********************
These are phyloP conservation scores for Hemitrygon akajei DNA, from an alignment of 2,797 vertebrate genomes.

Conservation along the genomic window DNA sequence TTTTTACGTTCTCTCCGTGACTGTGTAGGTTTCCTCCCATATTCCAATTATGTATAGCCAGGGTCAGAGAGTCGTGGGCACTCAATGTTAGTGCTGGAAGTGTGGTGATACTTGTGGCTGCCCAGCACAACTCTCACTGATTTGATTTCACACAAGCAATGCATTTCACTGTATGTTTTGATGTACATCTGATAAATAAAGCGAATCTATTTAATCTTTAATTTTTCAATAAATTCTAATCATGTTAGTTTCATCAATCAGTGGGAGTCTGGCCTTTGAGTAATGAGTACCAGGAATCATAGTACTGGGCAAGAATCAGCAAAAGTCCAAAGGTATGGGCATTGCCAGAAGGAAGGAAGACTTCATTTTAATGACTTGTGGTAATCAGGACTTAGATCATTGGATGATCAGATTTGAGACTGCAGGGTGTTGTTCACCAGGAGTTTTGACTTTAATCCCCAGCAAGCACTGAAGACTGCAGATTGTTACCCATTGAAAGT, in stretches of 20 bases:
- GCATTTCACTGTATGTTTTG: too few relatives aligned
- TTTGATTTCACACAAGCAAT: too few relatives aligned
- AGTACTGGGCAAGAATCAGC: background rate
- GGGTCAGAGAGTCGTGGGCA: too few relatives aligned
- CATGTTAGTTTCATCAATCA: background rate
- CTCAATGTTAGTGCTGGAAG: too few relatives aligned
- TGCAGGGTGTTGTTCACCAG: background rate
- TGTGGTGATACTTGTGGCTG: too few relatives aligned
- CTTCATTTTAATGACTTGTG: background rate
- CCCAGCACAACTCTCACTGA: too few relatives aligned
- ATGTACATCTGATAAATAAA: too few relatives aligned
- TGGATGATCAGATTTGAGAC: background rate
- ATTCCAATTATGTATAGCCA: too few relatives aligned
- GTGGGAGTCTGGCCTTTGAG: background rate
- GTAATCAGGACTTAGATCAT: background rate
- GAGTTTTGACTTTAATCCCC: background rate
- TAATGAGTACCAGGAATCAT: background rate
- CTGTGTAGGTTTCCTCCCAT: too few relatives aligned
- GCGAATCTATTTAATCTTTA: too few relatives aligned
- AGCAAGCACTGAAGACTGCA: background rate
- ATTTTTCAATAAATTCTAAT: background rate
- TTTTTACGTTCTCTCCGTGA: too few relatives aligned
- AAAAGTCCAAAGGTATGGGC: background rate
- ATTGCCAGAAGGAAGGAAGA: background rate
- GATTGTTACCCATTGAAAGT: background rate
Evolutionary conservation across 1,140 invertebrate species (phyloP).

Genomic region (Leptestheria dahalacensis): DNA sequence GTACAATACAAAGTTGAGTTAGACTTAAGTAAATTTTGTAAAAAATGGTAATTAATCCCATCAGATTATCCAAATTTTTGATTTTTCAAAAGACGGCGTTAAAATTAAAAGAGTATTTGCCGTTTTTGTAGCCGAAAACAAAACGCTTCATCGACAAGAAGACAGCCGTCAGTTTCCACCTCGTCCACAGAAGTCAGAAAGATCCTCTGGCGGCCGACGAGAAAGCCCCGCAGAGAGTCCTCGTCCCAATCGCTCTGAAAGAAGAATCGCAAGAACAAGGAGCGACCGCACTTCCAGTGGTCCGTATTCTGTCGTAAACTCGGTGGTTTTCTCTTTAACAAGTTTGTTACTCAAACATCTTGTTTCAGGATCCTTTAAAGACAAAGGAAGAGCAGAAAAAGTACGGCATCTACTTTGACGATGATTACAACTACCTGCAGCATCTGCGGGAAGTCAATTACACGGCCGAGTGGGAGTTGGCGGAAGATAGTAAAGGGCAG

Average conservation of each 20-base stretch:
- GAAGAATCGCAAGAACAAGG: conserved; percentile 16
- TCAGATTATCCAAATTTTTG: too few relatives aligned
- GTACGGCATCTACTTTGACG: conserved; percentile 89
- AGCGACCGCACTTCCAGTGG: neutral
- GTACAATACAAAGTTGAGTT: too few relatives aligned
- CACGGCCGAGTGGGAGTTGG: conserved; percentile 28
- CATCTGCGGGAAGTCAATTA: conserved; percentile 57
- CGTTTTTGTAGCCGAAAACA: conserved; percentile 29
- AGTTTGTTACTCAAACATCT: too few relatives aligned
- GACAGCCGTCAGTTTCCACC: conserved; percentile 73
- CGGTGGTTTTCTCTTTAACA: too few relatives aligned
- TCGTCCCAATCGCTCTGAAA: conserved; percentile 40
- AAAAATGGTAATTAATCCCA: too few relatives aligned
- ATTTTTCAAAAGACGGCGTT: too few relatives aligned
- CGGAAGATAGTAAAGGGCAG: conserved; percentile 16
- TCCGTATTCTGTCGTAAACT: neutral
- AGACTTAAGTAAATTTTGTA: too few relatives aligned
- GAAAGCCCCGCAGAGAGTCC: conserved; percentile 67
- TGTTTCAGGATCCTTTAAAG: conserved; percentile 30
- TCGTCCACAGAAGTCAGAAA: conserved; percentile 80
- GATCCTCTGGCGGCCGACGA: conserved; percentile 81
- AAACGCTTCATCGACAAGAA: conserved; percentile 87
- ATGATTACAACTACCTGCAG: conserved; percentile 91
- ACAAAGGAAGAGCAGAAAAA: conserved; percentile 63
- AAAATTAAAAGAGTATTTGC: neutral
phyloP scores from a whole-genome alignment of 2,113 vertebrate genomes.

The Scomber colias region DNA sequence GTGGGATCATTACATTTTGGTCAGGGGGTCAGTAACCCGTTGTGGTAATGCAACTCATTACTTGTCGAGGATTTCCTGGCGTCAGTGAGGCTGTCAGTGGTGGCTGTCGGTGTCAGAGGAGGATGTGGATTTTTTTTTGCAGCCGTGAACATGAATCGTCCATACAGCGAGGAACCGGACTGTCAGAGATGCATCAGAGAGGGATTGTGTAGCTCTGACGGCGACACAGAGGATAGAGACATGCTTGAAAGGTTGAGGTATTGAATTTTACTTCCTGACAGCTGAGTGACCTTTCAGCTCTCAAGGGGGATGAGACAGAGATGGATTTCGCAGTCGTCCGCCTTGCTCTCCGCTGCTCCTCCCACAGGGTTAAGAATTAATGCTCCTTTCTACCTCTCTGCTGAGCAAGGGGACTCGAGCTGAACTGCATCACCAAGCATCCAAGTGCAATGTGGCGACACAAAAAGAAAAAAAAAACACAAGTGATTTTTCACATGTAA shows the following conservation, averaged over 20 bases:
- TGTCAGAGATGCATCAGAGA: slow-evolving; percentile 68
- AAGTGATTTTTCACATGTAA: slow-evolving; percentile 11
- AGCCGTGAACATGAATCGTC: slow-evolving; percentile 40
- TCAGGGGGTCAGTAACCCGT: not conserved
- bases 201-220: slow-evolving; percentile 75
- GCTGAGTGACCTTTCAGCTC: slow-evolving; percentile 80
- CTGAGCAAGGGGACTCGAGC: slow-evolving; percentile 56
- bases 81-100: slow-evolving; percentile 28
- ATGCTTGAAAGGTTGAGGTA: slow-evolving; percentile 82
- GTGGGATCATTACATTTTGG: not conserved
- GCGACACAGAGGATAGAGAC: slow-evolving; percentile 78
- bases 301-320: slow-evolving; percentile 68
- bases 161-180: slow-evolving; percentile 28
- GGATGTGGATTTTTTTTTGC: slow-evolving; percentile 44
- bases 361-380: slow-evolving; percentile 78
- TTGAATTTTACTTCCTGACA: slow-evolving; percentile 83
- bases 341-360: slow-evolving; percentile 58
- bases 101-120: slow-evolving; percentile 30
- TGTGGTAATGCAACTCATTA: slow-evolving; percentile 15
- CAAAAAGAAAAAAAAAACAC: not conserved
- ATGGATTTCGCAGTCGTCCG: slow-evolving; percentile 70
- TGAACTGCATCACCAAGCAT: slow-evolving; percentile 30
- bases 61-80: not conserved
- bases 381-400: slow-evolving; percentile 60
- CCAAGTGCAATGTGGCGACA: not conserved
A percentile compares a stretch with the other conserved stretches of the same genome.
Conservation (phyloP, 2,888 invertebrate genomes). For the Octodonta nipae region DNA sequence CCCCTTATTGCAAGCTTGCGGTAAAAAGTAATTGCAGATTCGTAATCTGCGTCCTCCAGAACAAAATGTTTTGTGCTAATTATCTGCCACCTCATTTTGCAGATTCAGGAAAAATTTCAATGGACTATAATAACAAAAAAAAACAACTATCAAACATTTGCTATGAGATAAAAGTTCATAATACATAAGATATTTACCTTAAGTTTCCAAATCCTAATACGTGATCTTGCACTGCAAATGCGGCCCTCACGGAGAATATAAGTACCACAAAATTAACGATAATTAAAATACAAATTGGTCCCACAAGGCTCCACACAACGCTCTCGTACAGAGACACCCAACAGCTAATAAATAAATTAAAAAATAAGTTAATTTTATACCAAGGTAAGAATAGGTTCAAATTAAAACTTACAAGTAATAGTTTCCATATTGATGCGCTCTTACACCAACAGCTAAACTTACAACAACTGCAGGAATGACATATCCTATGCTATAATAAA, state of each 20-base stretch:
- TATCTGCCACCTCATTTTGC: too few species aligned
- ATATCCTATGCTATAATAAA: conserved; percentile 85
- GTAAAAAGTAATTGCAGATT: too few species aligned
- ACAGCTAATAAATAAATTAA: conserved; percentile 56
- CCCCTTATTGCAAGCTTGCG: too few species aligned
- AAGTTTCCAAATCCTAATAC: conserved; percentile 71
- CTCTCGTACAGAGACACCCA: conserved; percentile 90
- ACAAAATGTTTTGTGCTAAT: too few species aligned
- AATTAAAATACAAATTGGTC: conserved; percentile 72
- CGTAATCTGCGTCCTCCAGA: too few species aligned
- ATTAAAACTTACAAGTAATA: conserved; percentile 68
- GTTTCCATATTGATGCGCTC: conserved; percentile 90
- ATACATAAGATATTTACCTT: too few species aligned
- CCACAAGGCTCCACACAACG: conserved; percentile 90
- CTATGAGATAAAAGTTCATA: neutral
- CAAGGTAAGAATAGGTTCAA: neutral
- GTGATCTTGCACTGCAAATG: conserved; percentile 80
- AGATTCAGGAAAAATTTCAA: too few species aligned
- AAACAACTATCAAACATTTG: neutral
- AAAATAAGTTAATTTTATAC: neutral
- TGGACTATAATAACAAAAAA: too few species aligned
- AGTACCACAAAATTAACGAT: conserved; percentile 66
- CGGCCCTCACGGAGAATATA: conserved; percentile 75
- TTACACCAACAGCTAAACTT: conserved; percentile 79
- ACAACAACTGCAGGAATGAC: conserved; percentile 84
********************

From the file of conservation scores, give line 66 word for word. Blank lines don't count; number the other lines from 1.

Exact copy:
- ATGCTTGAAAGGTTGAGGTA: slow-evolving; percentile 82